Learning About the Possible Immigration Parole Program
The U.S. government has been grappling with how to handle the surge of migrants at the U.S.-Mexico border, which has only increased as the potential end to Title 42 looms. A recent proposal that would add new parole programs for migrants from Cuba, Nicaragua, and Haiti who are already present inside of the country might offer some relief to undocumented people from those countries who are living in Miami, Florida. Here is some information about the proposed programs and what they could mean to immigrants and their families from the immigration attorneys at Pozo Goldstein.
Surge of Migrants at the Border
The Biden administration is trying to find ways to limit the number of people from Nicaragua, Cuba, and Haiti who are claiming asylum at the southern border while simultaneously opening new avenues for immigration. Title 42, the rule that allowed immigration officials to turn migrants back at the border because of COVID-19 fears, is scheduled to end. It was originally supposed to end on Dec. 20, but U.S. Supreme Court Justice John Roberts placed a temporary stay on the end of the program. However, Title 42 will not last for much longer. This means the government needs to do something to tamp down the surge of migrants.
Possible New Parole Programs
The primary focus of the administration is on starting new parole programs for people from Cuba, Nicaragua, and Haiti that would be similar to the parole program that was initiated earlier in 2022 for Venezuelans. Under the Venezuelan parole program that was announced in October, Venezuelans who are already in the U.S. can apply for U.S. residency from within the country. At the same time, the U.S. government agreed with Mexico that U.S. immigration authorities at the border can return migrants from Venezuela who are entering the U.S. without legal authorization. Since the initiation of the Venezuelan parole program, the U.S. Department of Homeland Security (DHS) has reported a drop of nearly 80% in new encounters with Venezuelan migrants at the border.
Starting new parole programs for people from Cuba, Nicaragua, and Haiti would require time for the government to negotiate agreements with Mexico, more staff placed in the U.S. embassies in each of those countries, and increased visa processing in those nations.
Opposition to the Parole Programs
Multiple organizations and parties have expressed opposition to the Venezuelan parole program, including immigration advocates, Senator Bob Menendez, who chairs the Senate Foreign Relations Committee, and the Venezuelan opposition. Under the Venezuelan program, the number of Venezuelans allowed to migrate to the U.S. each year would be limited to 24,000. They would need to have U.S. sponsors, be fully vaccinated, pass biometric screens, and meet other requirements. Those who don’t have authorization to enter the U.S. would be returned to Mexico.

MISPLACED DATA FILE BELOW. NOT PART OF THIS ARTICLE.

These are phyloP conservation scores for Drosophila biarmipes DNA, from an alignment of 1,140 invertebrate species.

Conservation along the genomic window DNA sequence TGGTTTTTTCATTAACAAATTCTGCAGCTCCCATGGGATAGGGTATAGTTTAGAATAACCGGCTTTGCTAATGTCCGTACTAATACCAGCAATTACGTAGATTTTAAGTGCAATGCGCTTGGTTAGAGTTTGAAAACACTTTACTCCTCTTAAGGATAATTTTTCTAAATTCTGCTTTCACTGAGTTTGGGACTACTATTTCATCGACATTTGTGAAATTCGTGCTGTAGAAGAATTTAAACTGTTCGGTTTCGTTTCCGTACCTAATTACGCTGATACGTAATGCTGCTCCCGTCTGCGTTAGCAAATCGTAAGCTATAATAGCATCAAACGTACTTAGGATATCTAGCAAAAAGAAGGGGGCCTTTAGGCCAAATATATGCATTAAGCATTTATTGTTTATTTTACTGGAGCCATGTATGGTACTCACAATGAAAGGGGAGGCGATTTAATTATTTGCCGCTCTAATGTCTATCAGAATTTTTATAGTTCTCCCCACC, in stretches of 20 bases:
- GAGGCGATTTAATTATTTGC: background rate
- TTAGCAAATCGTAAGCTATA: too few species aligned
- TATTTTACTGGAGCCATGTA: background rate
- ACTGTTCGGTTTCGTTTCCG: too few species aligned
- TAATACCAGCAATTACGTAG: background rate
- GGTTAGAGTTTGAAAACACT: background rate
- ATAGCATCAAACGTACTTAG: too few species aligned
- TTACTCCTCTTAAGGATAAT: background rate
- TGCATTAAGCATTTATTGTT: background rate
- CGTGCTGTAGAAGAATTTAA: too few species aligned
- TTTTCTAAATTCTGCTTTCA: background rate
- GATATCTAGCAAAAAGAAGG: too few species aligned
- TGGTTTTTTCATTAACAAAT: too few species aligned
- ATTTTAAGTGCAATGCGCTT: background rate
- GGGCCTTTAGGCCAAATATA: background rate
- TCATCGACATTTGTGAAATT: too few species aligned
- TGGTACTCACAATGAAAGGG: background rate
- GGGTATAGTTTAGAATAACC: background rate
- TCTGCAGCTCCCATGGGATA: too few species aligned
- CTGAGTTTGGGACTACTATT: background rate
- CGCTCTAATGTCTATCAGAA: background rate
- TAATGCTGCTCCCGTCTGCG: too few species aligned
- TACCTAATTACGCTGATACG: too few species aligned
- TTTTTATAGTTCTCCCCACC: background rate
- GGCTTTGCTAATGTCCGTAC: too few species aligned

Venezuelans who are approved in their home country will receive authorization to fly to the U.S. to a port of entry inside of the U.S. so that less pressure is placed on the border. After the authorized immigrants arrive, they are eligible to apply for employment authorization documents so that they can live and work in the U.S.
While reports that the government is considering adding similar parole programs for migrants from Cuba, Nicaragua, and Haiti have swirled, the administration has not confirmed them. Hundreds of thousands of people from each of those countries have attempted to cross the border during the last fiscal year, which ended in September. This was a substantial increase over the number who attempted to cross in the previous fiscal year.
Immigration Parole Program
Recently, several officials from the Biden administration traveled to Cuba to talk about ways to reduce mass Cuban migration. The U.S. Embassy in the nation has said it will restart processing immigrant visas in 2023, following several years of limited services. The U.S. government has already restarted a family reunification parole program for Cubans. Before the newly expanded Cuban parole program could be successful, however, there would need to be a substantial increase in staff in the embassy, and the Cuban government would also need to agree to that.
Opponents of the proposed programs point to the fact that limiting the number of migrants coming from Cuba, Nicaragua, and Haiti would not be a good approach because migration is caused by substantial upheaval. The current surge in migration should instead be viewed as a humanitarian crisis that should instead be dealt with regionally to address the underlying reasons for the mass migration.
Contact a Miami Immigration Lawyer
If you are a family member of someone from Venezuela, Cuba, Nicaragua, or Haiti and want to sponsor your loved one to come to the U.S., you should contact an experienced Miami immigration lawyer at Pozo Goldstein. Contact us today at (305) 856-0400 for a free consultation.